Please use this identifier to cite or link to this item:
|Title: ||An application of stated choice to the valuation of bus attributes: a case study of Dhaka, Bangladesh|
|Authors: ||Mamun, M.A.A.|
|Keywords: ||Discrete choice model|
Mixed logit model
|Issue Date: ||2014|
|Publisher: ||© Md. Abdullah Al Mamun|
|Abstract: ||Bus is the main mode of urban transport in most cities in developing countries. Despite a high mode share, bus service quality is often poor and para-transit services are regarded as a problem in urban transport systems rather than a solution. Using Dhaka as a case study, this thesis investigates bus service quality through identification and valuation of thirteen important attributes using discrete choice models. The attributes examined are travel time, travel cost, waiting time, headway, priority seats for women, crowding inside the bus, boarding and alighting, picking up and dropping off passengers, bus stop facilities, driving quality, driver and crew behaviour, cleanliness inside the bus, and air conditioning.
Five focus groups were conducted to identify key qualitative bus attributes and their levels in order to design choice experiments for valuation. A survey of 431 respondents in Dhaka was then undertaken. Two choice experiments were designed and implemented within the survey, each with seven attributes (set A and set B) with travel cost as the common attribute. Multinomial Logit (MNL) models and Mixed Logit (MXL) models were developed using the Dhaka choice data. Twelve of the thirteen attributes were statistically significant at the 99% level. The values of in-vehicle time (IVT), waiting time and headway were BDT 34.80, 47.40 and 64.20 per hour respectively for low income groups in the segmented model. Waiting time has a premium valuation, 1.36 times higher than IVT, which endorses existing evidence. The highest valuation is for the dummy variable seating all the way which is BDT 42.20 for high income females. The next largest was bus stops properly, picks and drops passengers nicely , followed by wide door and mild steps for boarding and alighting , smooth and safe journey , bus stop with shed, but no seating arrangements , and air conditioning . The lowest value was BDT 4.61 for deck and seats are clean and tidy , for the low income group. The WTP for the qualitative attributes is high, but given the poor level of the existing service and low fare levels this seems reasonable.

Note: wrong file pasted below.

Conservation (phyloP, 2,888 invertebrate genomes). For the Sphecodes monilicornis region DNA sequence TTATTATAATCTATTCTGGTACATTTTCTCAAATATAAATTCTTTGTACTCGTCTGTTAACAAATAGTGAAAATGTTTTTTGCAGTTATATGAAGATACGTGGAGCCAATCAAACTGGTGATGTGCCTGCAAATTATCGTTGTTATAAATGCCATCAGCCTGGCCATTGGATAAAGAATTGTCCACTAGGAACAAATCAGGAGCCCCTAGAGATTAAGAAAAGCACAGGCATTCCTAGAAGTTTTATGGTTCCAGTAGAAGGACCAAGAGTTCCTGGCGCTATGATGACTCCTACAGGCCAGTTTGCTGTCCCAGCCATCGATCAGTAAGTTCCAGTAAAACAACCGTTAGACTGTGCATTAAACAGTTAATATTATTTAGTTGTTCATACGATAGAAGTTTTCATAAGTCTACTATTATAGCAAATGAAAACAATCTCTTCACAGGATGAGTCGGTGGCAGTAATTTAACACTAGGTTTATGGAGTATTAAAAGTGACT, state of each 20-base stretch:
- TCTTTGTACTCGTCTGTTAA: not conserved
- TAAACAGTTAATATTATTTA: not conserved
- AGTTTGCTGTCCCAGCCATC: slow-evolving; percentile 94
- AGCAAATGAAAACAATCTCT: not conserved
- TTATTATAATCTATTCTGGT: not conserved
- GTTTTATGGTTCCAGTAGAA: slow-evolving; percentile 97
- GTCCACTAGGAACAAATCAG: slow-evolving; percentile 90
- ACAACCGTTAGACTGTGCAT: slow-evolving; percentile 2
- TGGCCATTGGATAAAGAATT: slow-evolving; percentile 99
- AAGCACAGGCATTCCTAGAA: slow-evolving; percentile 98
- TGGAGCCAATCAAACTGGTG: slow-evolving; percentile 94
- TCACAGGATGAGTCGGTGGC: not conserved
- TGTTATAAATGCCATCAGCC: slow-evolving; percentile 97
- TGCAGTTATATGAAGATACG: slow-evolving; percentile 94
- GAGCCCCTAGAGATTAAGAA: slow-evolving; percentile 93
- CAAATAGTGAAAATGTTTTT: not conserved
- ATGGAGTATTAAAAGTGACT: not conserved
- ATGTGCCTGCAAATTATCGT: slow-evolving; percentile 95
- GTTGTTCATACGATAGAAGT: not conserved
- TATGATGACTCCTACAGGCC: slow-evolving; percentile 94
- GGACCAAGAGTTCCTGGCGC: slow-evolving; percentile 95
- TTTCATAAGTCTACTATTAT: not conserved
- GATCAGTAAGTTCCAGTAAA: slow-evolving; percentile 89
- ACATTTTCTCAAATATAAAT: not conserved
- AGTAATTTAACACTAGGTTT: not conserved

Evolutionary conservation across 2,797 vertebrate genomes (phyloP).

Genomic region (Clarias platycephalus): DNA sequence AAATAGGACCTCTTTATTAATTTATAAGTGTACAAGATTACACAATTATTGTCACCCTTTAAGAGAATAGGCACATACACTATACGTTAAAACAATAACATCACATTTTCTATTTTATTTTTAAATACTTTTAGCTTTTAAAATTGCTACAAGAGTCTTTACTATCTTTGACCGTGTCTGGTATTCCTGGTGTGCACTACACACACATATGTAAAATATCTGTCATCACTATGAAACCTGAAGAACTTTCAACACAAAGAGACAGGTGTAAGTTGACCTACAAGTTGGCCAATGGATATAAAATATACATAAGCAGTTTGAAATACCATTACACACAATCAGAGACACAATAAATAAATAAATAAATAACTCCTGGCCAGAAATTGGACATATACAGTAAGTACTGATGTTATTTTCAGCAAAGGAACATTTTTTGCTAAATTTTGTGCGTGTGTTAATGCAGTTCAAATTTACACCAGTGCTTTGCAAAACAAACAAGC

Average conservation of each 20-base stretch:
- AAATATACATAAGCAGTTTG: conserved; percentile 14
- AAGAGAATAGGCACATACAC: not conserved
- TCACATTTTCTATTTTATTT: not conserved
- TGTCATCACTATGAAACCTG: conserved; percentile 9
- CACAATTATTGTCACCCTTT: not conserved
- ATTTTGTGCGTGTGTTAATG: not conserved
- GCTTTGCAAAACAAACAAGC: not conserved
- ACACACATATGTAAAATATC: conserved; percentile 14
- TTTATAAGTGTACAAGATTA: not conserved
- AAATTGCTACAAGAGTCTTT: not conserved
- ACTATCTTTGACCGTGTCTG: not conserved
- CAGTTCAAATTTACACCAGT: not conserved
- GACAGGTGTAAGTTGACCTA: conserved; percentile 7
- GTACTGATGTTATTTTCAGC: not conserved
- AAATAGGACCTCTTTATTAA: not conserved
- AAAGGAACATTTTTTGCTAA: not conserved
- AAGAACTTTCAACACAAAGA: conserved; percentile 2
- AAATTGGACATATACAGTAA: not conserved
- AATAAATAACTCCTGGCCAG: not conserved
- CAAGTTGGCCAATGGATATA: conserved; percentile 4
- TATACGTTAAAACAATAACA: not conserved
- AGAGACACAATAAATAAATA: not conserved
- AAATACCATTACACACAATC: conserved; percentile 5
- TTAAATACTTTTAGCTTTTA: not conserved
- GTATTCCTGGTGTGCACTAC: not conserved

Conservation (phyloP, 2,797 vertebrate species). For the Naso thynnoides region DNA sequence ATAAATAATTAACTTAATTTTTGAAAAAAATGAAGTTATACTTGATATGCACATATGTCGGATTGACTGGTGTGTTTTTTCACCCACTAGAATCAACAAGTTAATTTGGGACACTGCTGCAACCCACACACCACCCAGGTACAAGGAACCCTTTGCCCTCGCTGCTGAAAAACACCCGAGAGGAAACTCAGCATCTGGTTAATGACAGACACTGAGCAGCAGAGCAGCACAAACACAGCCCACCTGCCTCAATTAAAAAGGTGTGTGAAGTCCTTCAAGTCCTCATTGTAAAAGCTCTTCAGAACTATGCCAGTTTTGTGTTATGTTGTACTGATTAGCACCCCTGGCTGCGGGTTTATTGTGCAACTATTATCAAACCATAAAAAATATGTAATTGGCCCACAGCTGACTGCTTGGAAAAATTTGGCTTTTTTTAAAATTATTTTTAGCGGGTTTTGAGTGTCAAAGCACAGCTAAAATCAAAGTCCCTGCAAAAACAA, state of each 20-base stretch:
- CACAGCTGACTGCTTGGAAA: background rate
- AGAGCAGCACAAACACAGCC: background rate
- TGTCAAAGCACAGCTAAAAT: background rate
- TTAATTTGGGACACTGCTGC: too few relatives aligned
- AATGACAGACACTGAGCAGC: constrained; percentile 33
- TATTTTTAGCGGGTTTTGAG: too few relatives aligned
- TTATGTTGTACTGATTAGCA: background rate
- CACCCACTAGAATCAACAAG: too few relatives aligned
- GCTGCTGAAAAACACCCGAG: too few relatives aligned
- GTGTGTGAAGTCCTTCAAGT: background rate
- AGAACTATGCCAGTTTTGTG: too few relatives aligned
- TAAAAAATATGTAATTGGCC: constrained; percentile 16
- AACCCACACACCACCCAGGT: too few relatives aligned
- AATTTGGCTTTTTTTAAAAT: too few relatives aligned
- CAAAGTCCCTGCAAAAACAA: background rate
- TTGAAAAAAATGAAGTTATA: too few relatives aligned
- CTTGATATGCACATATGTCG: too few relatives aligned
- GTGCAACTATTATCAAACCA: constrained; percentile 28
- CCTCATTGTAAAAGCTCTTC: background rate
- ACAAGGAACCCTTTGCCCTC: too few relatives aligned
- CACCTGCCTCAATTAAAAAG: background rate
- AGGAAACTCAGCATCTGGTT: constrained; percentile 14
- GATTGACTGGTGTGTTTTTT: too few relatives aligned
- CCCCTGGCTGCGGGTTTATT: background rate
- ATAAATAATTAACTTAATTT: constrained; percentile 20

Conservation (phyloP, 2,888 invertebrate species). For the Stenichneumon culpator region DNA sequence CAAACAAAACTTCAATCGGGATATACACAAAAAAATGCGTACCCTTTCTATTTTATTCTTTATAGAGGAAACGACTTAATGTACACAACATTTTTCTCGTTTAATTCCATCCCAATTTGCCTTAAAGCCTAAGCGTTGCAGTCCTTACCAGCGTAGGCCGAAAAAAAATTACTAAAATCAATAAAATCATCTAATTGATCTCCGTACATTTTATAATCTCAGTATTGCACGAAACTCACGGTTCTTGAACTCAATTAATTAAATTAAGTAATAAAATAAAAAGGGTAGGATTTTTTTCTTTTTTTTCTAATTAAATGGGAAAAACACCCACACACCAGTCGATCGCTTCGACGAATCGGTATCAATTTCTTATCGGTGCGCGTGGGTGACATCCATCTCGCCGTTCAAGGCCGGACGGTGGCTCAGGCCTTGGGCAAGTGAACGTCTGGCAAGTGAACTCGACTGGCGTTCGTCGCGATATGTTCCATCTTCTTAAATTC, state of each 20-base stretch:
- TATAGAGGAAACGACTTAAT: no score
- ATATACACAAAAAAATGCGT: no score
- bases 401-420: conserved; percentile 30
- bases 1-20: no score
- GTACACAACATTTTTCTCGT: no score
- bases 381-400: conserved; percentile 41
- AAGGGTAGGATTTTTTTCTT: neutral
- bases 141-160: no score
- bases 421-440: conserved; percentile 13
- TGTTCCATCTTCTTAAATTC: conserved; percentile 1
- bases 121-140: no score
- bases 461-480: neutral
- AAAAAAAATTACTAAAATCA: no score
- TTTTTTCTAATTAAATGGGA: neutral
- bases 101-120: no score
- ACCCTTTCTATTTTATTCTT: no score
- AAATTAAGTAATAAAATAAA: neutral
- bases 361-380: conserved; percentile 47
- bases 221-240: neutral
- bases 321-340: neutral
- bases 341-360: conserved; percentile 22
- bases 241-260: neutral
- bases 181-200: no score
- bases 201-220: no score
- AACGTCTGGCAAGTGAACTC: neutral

Income has a significant impact on travel cost, as well as gender on priority seats for women and crowding inside the bus. However, household car ownership does not have a significant impact on any of the bus attributes examined. The high income group has 75% higher WTP for A set attributes and 79% higher WTP for B set attributes than low income group. Females have 76% higher WTP for standing comfortably all the way , but 38% higher WTP for seating all the way compared to the male. However, females have a WTP of BDT 0.44 for per percent of priority seats for women in contrast with males who have a WTP of BDT -0.11.
There is significant taste heterogeneity for both quantitative and qualitative attributes. The qualitative attributes for picking up and dropping off passengers, boarding and alighting facilities and driving facilities have higher valuation and this attributes came from the existing within the market competition structure in a highly fragmented bus market. Therefore, it is recommended to introduce competition for the market and incentives for bus industry consolidation.|
|Description: ||A Doctoral Thesis. Submitted in partial fulfilment of the requirements for the award of Doctor of Philosophy of Loughborough University.|
|Appears in Collections:||PhD Theses (Civil and Building Engineering)|
Files associated with this item:
Items in DSpace are protected by copyright, with all rights reserved, unless otherwise indicated.